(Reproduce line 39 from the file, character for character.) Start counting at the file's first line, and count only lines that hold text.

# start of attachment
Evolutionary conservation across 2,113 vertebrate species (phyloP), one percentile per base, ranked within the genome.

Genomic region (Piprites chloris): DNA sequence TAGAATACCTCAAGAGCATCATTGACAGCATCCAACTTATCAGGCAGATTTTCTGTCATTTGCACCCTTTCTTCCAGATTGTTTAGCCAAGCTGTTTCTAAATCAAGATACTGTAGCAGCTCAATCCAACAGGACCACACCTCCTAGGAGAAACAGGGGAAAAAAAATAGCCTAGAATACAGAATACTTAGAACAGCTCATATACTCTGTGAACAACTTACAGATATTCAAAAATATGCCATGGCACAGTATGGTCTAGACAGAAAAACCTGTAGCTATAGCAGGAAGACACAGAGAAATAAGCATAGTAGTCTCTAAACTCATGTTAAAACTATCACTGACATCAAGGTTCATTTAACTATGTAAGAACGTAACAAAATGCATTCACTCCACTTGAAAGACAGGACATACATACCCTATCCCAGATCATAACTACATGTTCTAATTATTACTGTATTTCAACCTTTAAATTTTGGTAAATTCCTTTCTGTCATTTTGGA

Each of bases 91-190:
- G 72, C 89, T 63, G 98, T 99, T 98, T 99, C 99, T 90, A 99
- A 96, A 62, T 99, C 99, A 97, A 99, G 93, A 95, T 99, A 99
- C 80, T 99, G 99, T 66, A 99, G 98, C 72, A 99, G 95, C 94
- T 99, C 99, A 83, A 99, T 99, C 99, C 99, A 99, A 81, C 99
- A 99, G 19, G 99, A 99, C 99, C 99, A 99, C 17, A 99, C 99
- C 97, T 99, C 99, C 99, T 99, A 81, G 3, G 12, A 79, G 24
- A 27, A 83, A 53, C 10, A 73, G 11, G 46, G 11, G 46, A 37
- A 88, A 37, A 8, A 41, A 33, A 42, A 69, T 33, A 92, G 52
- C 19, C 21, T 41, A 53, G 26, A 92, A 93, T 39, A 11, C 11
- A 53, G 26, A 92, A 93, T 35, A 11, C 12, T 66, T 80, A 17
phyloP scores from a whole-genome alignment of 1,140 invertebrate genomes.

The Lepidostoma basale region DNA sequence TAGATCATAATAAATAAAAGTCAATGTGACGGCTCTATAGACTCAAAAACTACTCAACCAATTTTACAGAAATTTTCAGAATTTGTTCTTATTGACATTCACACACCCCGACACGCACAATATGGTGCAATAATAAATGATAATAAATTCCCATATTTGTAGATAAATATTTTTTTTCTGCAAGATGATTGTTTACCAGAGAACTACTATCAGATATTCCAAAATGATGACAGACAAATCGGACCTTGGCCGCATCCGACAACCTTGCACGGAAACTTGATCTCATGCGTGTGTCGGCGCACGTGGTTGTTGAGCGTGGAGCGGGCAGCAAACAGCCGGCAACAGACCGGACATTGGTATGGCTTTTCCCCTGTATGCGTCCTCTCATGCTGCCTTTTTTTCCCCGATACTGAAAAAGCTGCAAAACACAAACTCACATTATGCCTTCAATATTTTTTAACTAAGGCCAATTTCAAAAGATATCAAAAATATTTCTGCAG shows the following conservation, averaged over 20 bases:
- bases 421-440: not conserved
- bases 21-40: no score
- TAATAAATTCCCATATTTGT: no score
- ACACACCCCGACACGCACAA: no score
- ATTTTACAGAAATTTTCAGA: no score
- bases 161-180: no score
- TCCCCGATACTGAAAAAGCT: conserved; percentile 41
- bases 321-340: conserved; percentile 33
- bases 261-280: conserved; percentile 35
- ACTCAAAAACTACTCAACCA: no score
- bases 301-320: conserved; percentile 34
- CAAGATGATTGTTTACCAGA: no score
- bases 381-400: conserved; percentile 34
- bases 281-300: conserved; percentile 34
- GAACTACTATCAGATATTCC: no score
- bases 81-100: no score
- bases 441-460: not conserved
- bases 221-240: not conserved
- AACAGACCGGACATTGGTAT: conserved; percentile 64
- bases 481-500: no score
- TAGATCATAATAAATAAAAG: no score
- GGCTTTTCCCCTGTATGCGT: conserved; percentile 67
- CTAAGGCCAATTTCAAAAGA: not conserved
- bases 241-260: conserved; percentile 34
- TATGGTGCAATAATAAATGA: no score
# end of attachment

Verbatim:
- bases 241-260: conserved; percentile 34